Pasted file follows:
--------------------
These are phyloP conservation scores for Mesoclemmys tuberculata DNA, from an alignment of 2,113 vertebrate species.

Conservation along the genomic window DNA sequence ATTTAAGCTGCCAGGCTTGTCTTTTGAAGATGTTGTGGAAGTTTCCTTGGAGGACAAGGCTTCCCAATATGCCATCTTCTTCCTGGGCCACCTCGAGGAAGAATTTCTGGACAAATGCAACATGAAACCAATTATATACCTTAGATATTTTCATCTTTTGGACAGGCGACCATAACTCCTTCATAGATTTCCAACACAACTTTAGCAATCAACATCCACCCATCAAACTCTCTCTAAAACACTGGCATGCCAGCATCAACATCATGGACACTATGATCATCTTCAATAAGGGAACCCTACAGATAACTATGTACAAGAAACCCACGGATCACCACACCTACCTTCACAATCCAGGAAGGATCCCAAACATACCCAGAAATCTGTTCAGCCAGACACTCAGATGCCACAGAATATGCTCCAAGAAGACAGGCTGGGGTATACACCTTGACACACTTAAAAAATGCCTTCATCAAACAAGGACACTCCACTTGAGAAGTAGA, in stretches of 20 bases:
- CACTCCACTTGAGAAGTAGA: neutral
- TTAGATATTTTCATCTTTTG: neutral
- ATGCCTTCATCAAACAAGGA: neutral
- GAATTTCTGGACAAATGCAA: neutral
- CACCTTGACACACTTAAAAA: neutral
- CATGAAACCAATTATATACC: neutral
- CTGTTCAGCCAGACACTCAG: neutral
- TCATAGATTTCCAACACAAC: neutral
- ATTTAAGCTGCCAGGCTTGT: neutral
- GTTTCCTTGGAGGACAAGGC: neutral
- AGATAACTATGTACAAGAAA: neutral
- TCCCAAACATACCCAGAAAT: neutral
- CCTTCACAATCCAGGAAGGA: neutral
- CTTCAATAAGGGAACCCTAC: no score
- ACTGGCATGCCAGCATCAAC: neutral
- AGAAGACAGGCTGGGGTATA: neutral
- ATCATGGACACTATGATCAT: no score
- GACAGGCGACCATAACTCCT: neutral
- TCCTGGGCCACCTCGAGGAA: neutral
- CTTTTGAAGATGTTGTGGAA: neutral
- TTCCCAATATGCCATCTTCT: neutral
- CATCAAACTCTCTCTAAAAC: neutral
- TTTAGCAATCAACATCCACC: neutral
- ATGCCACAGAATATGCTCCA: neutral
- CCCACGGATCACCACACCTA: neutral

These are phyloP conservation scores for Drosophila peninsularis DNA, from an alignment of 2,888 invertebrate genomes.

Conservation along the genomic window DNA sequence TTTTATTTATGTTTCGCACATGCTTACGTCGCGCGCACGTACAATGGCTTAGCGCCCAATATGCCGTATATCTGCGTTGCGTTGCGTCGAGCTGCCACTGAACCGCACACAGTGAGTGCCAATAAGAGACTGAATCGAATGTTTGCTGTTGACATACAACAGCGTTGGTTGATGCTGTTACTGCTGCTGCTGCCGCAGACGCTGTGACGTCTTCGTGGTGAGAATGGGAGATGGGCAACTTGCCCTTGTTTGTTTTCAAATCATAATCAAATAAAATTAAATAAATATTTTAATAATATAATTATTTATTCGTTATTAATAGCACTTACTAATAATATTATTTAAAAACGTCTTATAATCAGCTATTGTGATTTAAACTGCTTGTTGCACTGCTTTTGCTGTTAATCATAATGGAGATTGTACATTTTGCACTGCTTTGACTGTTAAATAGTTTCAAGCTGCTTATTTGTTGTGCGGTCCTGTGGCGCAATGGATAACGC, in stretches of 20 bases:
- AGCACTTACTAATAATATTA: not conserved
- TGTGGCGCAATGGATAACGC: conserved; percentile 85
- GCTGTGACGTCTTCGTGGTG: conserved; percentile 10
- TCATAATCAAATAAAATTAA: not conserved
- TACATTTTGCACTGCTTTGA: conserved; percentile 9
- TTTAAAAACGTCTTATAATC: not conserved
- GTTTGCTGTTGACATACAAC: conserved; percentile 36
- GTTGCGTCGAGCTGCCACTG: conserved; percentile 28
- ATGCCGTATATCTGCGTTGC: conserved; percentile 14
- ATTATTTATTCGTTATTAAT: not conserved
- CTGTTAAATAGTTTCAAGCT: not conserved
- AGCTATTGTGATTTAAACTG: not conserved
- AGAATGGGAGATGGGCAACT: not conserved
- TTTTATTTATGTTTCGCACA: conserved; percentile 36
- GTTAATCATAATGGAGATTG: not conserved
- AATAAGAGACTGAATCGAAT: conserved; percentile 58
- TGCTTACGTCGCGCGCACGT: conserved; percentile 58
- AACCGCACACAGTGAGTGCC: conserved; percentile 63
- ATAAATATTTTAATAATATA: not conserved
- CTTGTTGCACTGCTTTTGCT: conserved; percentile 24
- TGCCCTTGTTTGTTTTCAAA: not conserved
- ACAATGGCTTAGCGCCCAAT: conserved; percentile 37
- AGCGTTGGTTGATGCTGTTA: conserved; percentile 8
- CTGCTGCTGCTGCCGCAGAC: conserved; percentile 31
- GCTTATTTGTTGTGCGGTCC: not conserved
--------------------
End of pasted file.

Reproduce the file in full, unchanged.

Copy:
These are phyloP conservation scores for Mesoclemmys tuberculata DNA, from an alignment of 2,113 vertebrate species.

Conservation along the genomic window DNA sequence ATTTAAGCTGCCAGGCTTGTCTTTTGAAGATGTTGTGGAAGTTTCCTTGGAGGACAAGGCTTCCCAATATGCCATCTTCTTCCTGGGCCACCTCGAGGAAGAATTTCTGGACAAATGCAACATGAAACCAATTATATACCTTAGATATTTTCATCTTTTGGACAGGCGACCATAACTCCTTCATAGATTTCCAACACAACTTTAGCAATCAACATCCACCCATCAAACTCTCTCTAAAACACTGGCATGCCAGCATCAACATCATGGACACTATGATCATCTTCAATAAGGGAACCCTACAGATAACTATGTACAAGAAACCCACGGATCACCACACCTACCTTCACAATCCAGGAAGGATCCCAAACATACCCAGAAATCTGTTCAGCCAGACACTCAGATGCCACAGAATATGCTCCAAGAAGACAGGCTGGGGTATACACCTTGACACACTTAAAAAATGCCTTCATCAAACAAGGACACTCCACTTGAGAAGTAGA, in stretches of 20 bases:
- CACTCCACTTGAGAAGTAGA: neutral
- TTAGATATTTTCATCTTTTG: neutral
- ATGCCTTCATCAAACAAGGA: neutral
- GAATTTCTGGACAAATGCAA: neutral
- CACCTTGACACACTTAAAAA: neutral
- CATGAAACCAATTATATACC: neutral
- CTGTTCAGCCAGACACTCAG: neutral
- TCATAGATTTCCAACACAAC: neutral
- ATTTAAGCTGCCAGGCTTGT: neutral
- GTTTCCTTGGAGGACAAGGC: neutral
- AGATAACTATGTACAAGAAA: neutral
- TCCCAAACATACCCAGAAAT: neutral
- CCTTCACAATCCAGGAAGGA: neutral
- CTTCAATAAGGGAACCCTAC: no score
- ACTGGCATGCCAGCATCAAC: neutral
- AGAAGACAGGCTGGGGTATA: neutral
- ATCATGGACACTATGATCAT: no score
- GACAGGCGACCATAACTCCT: neutral
- TCCTGGGCCACCTCGAGGAA: neutral
- CTTTTGAAGATGTTGTGGAA: neutral
- TTCCCAATATGCCATCTTCT: neutral
- CATCAAACTCTCTCTAAAAC: neutral
- TTTAGCAATCAACATCCACC: neutral
- ATGCCACAGAATATGCTCCA: neutral
- CCCACGGATCACCACACCTA: neutral

These are phyloP conservation scores for Drosophila peninsularis DNA, from an alignment of 2,888 invertebrate genomes.

Conservation along the genomic window DNA sequence TTTTATTTATGTTTCGCACATGCTTACGTCGCGCGCACGTACAATGGCTTAGCGCCCAATATGCCGTATATCTGCGTTGCGTTGCGTCGAGCTGCCACTGAACCGCACACAGTGAGTGCCAATAAGAGACTGAATCGAATGTTTGCTGTTGACATACAACAGCGTTGGTTGATGCTGTTACTGCTGCTGCTGCCGCAGACGCTGTGACGTCTTCGTGGTGAGAATGGGAGATGGGCAACTTGCCCTTGTTTGTTTTCAAATCATAATCAAATAAAATTAAATAAATATTTTAATAATATAATTATTTATTCGTTATTAATAGCACTTACTAATAATATTATTTAAAAACGTCTTATAATCAGCTATTGTGATTTAAACTGCTTGTTGCACTGCTTTTGCTGTTAATCATAATGGAGATTGTACATTTTGCACTGCTTTGACTGTTAAATAGTTTCAAGCTGCTTATTTGTTGTGCGGTCCTGTGGCGCAATGGATAACGC, in stretches of 20 bases:
- AGCACTTACTAATAATATTA: not conserved
- TGTGGCGCAATGGATAACGC: conserved; percentile 85
- GCTGTGACGTCTTCGTGGTG: conserved; percentile 10
- TCATAATCAAATAAAATTAA: not conserved
- TACATTTTGCACTGCTTTGA: conserved; percentile 9
- TTTAAAAACGTCTTATAATC: not conserved
- GTTTGCTGTTGACATACAAC: conserved; percentile 36
- GTTGCGTCGAGCTGCCACTG: conserved; percentile 28
- ATGCCGTATATCTGCGTTGC: conserved; percentile 14
- ATTATTTATTCGTTATTAAT: not conserved
- CTGTTAAATAGTTTCAAGCT: not conserved
- AGCTATTGTGATTTAAACTG: not conserved
- AGAATGGGAGATGGGCAACT: not conserved
- TTTTATTTATGTTTCGCACA: conserved; percentile 36
- GTTAATCATAATGGAGATTG: not conserved
- AATAAGAGACTGAATCGAAT: conserved; percentile 58
- TGCTTACGTCGCGCGCACGT: conserved; percentile 58
- AACCGCACACAGTGAGTGCC: conserved; percentile 63
- ATAAATATTTTAATAATATA: not conserved
- CTTGTTGCACTGCTTTTGCT: conserved; percentile 24
- TGCCCTTGTTTGTTTTCAAA: not conserved
- ACAATGGCTTAGCGCCCAAT: conserved; percentile 37
- AGCGTTGGTTGATGCTGTTA: conserved; percentile 8
- CTGCTGCTGCTGCCGCAGAC: conserved; percentile 31
- GCTTATTTGTTGTGCGGTCC: not conserved